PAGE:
Monday, November 30, 2015.
Made another six to seven figure pitch today! (Depending on selected features.)
This would essentially be an advergame (I prefer “brand experience”) that I will design and hire artists and engineers to work on. While the budget is not set, they bought the vision and will let me know in the next few weeks when their funding is in.
The company is a startup working with some big brands that anyone would recognize. Even better, if this catches on it could make the world a healthier place!
My Games for Health and Bench 2 Bedside experience may pay off before I finish my thesis! It has always been my plan to have EAE pay for itself before I graduate, and it just might. Maybe I can help a few others do the same?
Tuesday, December 1, 2015.
Ahmad is at I/ITSEC, and Eric and I may join him tomorrow, taking a red eye flight.
We upload a new build of B.E.S.T. to IGF. I put together build notes and get the latest to Brian. Eric and I meet with Brian for about half an hour, mostly discussing what we will have done by EAE Day, ten days from today. We give Shahbaz and Nidal several options for what to work on while we are away.
In the afternoon, I play test Jon Pardew‘s fantasy war game for Paper Prototyping. Lots of potential! We are to play each other’s games four times and note at least five things we would improve. The exercise is also a good test of the effectiveness of our written rule sets. What essential elements are in the mind of the creator but not adequately communicated in writing to the player?
Writing rules for games is a LOT like writing a legal contract. Contracts are just a set of rules to govern a real life relationship, where game rules are a set of rules to govern a play relationship. In both cases, one has to predict a wide array of possible outcomes and human behaviors, and try to avoid leaving loopholes that lead to relationship breakdowns while maximizing joy to both parties. Both contracts and rule sets can be dry to read through if the drafters don’t remember they are writing for humans. Both provide a road map to potential rewards for good behavior and potential punishments for non-optimal compliance. I am sure the similarities don’t end there! At least game rules are often illustrated!
Emily Post, author of Etiquette, actually says etiquette is just a set of rules for the social game. She wanted young girls to understand the rules so they could play the social game better.
Some of the best social games allow us to test and push the boundaries of etiquette. Should the success of Cards Against Humanity: A Party Game for Terrible People really surprise us? Grand Theft Auto? Is it a surprise that testing boundaries is a defining attribute of Millennials raised on games since infancy?
Breaking rules does not always make a game or movie, a player or society, better, but it can make a movie or game stand out. Why do we love surprise endings? Comedy punch lines? They break the rule sets that lead to merely logical, programmed or expected conclusions. Is it bad that the jokes we remember the most are racist or bathroom humor or pillow talk? “You might be a redneck if…” “An American, a Russian, and a Pollock are standing on a cliff…” “How many Ethiopians does it take to screw in a lightbulb…” “Two flies decide to have a race across a black man’s lips…”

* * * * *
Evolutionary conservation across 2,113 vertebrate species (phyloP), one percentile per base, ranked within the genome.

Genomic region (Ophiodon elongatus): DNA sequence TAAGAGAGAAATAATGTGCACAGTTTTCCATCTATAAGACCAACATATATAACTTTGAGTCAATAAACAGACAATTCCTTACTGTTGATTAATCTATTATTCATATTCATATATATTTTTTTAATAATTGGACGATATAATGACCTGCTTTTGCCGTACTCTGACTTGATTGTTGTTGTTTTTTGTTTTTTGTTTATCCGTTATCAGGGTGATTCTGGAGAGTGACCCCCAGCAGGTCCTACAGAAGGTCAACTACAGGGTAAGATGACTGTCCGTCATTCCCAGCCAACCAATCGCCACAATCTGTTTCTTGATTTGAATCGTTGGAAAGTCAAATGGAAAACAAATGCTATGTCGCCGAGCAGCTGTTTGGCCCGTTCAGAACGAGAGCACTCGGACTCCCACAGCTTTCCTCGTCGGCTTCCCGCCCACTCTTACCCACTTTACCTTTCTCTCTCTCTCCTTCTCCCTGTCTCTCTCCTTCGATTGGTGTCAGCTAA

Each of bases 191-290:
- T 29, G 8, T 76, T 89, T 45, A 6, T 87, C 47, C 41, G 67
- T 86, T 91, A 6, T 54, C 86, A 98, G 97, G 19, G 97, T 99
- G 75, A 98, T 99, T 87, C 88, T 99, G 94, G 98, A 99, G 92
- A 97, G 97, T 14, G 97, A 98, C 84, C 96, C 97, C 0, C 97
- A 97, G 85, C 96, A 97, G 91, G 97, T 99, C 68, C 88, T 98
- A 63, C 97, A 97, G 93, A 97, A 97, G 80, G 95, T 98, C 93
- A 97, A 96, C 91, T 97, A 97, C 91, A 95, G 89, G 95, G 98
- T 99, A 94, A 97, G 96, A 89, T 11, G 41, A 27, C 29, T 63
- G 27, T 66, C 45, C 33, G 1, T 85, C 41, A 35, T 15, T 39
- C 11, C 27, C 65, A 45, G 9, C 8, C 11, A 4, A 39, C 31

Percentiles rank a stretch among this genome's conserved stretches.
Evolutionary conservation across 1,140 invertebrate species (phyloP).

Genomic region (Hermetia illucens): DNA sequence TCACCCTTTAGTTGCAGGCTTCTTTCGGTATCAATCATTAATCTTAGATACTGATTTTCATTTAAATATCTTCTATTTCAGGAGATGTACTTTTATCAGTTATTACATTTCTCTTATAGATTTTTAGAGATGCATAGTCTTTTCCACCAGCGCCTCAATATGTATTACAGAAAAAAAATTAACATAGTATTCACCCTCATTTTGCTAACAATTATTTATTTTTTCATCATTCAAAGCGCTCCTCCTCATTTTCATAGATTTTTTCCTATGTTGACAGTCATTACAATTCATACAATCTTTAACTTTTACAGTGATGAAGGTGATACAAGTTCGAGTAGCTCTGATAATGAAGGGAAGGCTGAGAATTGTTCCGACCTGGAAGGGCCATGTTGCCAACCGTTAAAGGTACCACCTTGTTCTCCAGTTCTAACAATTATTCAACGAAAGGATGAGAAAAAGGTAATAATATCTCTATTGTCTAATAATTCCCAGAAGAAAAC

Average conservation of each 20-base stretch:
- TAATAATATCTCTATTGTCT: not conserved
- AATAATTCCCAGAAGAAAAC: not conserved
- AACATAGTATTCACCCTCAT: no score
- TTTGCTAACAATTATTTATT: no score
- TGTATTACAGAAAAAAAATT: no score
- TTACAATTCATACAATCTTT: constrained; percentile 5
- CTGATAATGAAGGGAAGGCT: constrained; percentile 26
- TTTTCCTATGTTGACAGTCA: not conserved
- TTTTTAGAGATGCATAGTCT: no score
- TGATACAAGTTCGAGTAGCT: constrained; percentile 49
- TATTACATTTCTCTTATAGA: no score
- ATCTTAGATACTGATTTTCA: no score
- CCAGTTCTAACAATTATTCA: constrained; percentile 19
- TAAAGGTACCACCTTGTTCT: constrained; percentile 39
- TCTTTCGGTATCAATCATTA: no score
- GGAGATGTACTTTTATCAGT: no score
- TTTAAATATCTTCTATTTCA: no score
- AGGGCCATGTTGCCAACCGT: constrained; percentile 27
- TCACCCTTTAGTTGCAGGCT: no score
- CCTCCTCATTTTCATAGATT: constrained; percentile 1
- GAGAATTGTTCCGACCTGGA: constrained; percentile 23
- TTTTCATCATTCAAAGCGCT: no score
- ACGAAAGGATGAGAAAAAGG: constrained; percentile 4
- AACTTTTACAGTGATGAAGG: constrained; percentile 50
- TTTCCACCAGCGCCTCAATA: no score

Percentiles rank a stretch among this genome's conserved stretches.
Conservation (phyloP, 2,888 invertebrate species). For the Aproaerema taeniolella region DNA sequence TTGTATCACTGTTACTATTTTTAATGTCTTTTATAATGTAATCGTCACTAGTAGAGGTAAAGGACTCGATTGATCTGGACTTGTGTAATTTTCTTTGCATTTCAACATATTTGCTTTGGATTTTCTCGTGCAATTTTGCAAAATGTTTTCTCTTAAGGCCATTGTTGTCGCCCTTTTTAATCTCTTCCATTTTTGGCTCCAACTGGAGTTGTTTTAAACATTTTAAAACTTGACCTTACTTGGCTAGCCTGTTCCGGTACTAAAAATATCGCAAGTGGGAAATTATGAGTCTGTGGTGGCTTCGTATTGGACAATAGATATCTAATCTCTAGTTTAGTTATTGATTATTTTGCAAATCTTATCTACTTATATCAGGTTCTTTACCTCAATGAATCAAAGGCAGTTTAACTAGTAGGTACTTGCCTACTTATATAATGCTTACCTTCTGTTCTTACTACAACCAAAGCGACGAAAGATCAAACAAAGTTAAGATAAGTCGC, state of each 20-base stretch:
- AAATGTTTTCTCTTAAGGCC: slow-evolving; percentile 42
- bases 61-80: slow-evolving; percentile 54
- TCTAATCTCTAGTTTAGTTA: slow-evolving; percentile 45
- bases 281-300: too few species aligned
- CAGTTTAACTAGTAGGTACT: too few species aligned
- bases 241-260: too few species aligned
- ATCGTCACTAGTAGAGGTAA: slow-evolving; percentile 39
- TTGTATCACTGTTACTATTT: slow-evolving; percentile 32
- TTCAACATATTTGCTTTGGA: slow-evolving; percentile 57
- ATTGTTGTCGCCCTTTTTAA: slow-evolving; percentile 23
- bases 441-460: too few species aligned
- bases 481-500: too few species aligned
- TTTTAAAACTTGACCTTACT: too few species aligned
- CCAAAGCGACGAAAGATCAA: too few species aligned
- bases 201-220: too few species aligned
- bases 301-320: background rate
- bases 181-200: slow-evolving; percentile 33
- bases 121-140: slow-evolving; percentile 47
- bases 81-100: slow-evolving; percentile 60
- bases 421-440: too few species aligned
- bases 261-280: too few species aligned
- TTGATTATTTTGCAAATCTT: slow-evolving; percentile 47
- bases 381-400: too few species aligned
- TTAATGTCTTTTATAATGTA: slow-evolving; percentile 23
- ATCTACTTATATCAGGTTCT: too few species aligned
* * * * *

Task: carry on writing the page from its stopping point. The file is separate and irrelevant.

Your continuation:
What does all of this have to do with B.E.S.T.?
B.E.S.T. is a game about what happens when things go wrong, and the beginning of a conversation about how to make things right.
My hope is that we can make the experience memorable, and not just because police shooting civilians and civilians shooting police is a current issue.
Maybe our game, unlike some, will actually make society and some individuals better, more thoughtful, more prepared.
The system of rules and laws and training that is supposed to protect us is broken, or people wouldn’t be dying on either side. What can we do to plug the dam? Or do we need to rebuild a new and better dam, as some suggest?
Part of the problem is this particular dam is made out of people, people who don’t completely trust each other. B.E.S.T. puts most of the responsibility for behavior and ethics training on officers, but civilians need training, too. How not to get shot. How not to make police think you are a danger to them or to others.
A conversation has to happen that is two way and that starts to rebuild trust that at least a few people seem to take great pride in undermining. B.E.S.T. will be at its best if it helps facilitate such a conversation, if it helps to prove that police are open and engaged in facilitating that conversation, and are training to behave ethically and responsibly when it comes to use of force.
I’ve talked about making six and seven figure pitches Saturday and Monday… As fun as that has been, with B.E.S.T. we get to make a financial, procedural, and emotional pitch that may well pay off in lives.